Noise suppressors.....what a buzz kill.

Discussion in 'Live Sound [BG]' started by Axtman, Jun 14, 2019.

  1. Axtman

    Axtman Supporting Member

    Mar 3, 2008
    Seattle, WA
    Long story short: After much messing around I realize that the hum coming from my bass amp is actually due to a dimmer light switch in the rehearsal room being on the same circuit as the outlet. What do you recommend for a noise suppressor?
  2. Stumbo

    Stumbo Guest

    Feb 11, 2008
    Try another circuit?
    s0c9 likes this.
  3. JohnMCA72


    Feb 4, 2009
    I recommend to never put anything that (re)produces sound on the same circuit with a dimmer!! Same goes for motors (compressors, refrigerators, elevators, etc.)
  4. Axtman

    Axtman Supporting Member

    Mar 3, 2008
    Seattle, WA
    To clarify: the dimmer switch does not operate the outlet but does operate the overhead lights. I suspect the lights and outlet are powered off the the same circuit thus the reason for the noise.
  5. silky smoove

    silky smoove Supporting Member

    May 19, 2004
    Seattle, WA
    This should be the first thing attempted.

    @Axtman : Unfortunately I've often found that rooms with dimmers are incredibly noise-prone even when plugging into a different circuit. Try running the lights without any dimming to minimize the problem, but expect that you'll always have some noise. If you can't get around the noise, any old noise gate pedal will get the job done well enough for rehearsal purposes. Not ideal, but perhaps better than dealing with a noisy rehearsal.
    Wasnex and Stumbo like this.
  6. walterw

    walterw Supportive Fender Commercial User

    Feb 20, 2009
    either dime or kill the dimmer! that will get rid of the noise.
  7. Axtman

    Axtman Supporting Member

    Mar 3, 2008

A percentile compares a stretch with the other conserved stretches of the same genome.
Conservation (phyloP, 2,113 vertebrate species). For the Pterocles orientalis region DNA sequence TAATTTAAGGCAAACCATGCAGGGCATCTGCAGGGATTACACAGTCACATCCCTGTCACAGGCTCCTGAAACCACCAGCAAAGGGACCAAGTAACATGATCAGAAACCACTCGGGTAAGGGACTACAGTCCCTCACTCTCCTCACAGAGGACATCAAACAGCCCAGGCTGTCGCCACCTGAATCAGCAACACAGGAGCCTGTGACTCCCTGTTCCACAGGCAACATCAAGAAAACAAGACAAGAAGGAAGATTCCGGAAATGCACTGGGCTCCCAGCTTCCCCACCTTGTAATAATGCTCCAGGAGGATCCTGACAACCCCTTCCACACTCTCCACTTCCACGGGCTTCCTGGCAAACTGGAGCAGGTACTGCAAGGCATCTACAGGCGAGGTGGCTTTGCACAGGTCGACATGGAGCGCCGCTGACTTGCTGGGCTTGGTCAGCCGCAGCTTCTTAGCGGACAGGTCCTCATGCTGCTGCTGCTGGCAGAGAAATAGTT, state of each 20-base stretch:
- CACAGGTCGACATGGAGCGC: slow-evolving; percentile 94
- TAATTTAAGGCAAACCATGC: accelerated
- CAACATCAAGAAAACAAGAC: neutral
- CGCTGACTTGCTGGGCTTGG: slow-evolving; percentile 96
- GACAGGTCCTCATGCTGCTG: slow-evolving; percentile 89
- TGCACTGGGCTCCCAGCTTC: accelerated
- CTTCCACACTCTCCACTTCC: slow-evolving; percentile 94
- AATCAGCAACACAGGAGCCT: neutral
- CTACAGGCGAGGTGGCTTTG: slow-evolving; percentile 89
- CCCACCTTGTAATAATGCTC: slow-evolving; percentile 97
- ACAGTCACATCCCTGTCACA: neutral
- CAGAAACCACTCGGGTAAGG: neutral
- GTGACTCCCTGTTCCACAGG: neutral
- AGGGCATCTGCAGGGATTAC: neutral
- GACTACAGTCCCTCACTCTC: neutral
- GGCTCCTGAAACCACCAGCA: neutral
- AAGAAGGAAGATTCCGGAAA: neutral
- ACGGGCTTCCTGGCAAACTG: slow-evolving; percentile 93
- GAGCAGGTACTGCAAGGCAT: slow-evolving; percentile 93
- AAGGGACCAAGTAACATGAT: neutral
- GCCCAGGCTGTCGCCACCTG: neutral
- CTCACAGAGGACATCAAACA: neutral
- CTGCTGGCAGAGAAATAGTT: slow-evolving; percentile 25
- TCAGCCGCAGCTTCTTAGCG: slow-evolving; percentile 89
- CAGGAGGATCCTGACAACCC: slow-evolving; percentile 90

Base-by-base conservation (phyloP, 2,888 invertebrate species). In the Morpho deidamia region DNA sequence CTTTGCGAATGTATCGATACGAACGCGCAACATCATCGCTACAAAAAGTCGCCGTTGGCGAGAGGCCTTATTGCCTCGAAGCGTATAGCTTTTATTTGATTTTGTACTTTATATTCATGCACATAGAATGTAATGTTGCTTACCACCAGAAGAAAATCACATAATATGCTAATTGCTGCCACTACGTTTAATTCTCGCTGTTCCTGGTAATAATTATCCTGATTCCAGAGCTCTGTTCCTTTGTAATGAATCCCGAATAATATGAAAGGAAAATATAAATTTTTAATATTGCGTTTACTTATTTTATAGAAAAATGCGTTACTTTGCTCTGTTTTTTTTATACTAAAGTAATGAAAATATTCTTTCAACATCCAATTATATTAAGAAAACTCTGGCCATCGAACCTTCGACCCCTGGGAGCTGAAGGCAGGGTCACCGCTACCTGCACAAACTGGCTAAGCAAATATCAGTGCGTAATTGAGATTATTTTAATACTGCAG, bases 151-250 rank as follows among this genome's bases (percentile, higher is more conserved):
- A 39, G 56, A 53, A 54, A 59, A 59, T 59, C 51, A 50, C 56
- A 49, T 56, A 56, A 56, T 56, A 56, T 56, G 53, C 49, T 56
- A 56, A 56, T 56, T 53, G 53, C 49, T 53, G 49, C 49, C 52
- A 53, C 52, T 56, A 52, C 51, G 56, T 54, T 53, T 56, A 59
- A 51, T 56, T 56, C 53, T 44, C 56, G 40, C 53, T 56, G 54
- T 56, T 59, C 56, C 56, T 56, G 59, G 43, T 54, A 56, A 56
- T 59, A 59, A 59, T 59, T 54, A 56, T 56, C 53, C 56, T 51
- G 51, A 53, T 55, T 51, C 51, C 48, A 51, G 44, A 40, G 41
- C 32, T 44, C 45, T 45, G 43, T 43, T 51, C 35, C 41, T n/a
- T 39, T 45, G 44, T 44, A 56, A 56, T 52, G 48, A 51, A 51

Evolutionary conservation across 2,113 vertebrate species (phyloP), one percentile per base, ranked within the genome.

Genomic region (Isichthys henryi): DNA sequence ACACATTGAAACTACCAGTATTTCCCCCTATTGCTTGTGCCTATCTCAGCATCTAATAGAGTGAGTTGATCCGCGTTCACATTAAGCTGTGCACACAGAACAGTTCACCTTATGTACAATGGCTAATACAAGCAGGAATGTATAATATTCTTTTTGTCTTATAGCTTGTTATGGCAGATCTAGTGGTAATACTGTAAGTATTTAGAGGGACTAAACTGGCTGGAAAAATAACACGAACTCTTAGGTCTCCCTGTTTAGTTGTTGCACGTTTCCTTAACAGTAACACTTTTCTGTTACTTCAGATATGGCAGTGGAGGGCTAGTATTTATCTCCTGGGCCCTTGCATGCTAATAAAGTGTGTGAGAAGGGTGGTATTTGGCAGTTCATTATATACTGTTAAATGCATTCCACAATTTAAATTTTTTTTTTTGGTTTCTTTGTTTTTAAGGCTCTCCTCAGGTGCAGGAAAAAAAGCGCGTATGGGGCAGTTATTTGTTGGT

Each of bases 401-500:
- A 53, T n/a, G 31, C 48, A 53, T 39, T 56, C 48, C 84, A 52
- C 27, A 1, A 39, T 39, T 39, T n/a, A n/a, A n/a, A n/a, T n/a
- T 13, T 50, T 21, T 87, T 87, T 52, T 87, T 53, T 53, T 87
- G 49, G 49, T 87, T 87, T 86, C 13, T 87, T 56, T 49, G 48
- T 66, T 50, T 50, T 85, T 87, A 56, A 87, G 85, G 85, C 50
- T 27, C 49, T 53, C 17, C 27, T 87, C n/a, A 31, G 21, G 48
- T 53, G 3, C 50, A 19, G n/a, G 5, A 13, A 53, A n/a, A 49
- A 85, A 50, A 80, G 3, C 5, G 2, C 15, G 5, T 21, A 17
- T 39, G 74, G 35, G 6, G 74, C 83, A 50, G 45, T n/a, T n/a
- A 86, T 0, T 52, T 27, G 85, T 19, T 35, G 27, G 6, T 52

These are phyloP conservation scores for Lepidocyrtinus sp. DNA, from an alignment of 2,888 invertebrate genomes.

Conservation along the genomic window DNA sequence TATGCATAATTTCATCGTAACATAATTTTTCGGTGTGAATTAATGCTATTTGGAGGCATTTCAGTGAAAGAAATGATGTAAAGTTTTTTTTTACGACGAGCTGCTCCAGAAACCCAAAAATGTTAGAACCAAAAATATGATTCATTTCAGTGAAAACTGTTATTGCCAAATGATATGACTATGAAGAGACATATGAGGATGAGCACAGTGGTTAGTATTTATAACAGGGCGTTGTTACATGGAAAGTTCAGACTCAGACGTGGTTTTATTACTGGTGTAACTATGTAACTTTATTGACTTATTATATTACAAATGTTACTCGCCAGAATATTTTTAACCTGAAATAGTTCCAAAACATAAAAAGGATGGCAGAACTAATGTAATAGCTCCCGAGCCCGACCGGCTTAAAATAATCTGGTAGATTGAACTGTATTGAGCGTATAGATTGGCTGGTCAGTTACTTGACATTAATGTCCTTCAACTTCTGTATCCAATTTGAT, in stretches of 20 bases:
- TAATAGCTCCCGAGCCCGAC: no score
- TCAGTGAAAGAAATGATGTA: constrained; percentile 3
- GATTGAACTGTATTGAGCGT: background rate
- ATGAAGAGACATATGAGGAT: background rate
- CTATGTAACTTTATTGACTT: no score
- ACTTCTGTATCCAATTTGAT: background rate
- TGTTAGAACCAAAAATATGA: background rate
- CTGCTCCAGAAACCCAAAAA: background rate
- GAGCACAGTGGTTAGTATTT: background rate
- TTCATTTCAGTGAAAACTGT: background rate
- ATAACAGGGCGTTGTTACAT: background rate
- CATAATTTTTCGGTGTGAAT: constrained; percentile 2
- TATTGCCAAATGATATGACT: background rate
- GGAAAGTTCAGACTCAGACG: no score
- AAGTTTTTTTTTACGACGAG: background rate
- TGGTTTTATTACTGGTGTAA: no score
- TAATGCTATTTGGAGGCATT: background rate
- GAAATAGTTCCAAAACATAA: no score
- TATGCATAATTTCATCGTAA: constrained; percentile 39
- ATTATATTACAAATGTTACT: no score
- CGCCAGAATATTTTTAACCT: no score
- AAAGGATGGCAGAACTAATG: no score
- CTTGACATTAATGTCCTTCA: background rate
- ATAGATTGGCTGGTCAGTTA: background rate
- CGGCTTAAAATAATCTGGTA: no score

Seattle, WA
    The lights are on at full brightness.
  8. s0c9

    s0c9 Supporting Member

    Jan 9, 2014
    1964 Audio artist, Fractal Audio Beta Tester
    Play louder ???
    Sorry... couldn't resist! ;)

    In all seriousness, the above recommendations are your best solution. Use a different circuit. Or turn off the lights.
    If neither are NOT an option, as a last resort, you MIGHT try something like the Ebtech Hum eliminator, but I don't know if it will work.
    Last edited: Jun 15, 2019
  9. Take along a lamp and leave the lights.
    equill likes this.
  10. seilerbird


    Apr 12, 2012
    Replace the dimmer with a normal switch.
  11. kalle74


    Aug 27, 2004
    Replace the drummer with a normal switch.
  12. equill


    Nov 25, 2010
    Expensive option, but it'll work every time: a conditioning UPS. Cleanest source of power you can get, short of a standalone battery array, mostly because it _is_ a battery with a well-regulated charging system bolted onto it.
    You might be able to get a standalone power-conditioner, but I've never seriously looked into those.
  13. DiabolusInMusic

    DiabolusInMusic Functionless Art is Merely Tolerated Vandalism

    I wouldn't use a noise suppressor. I'm guessing you're getting 60hz hum with single coils. I would recommend getting humbuckers installed.

    If you need a suppressor, the ISP Decimator is the best one in my books. I wouldn't recommend using an external fix for an internal issue though.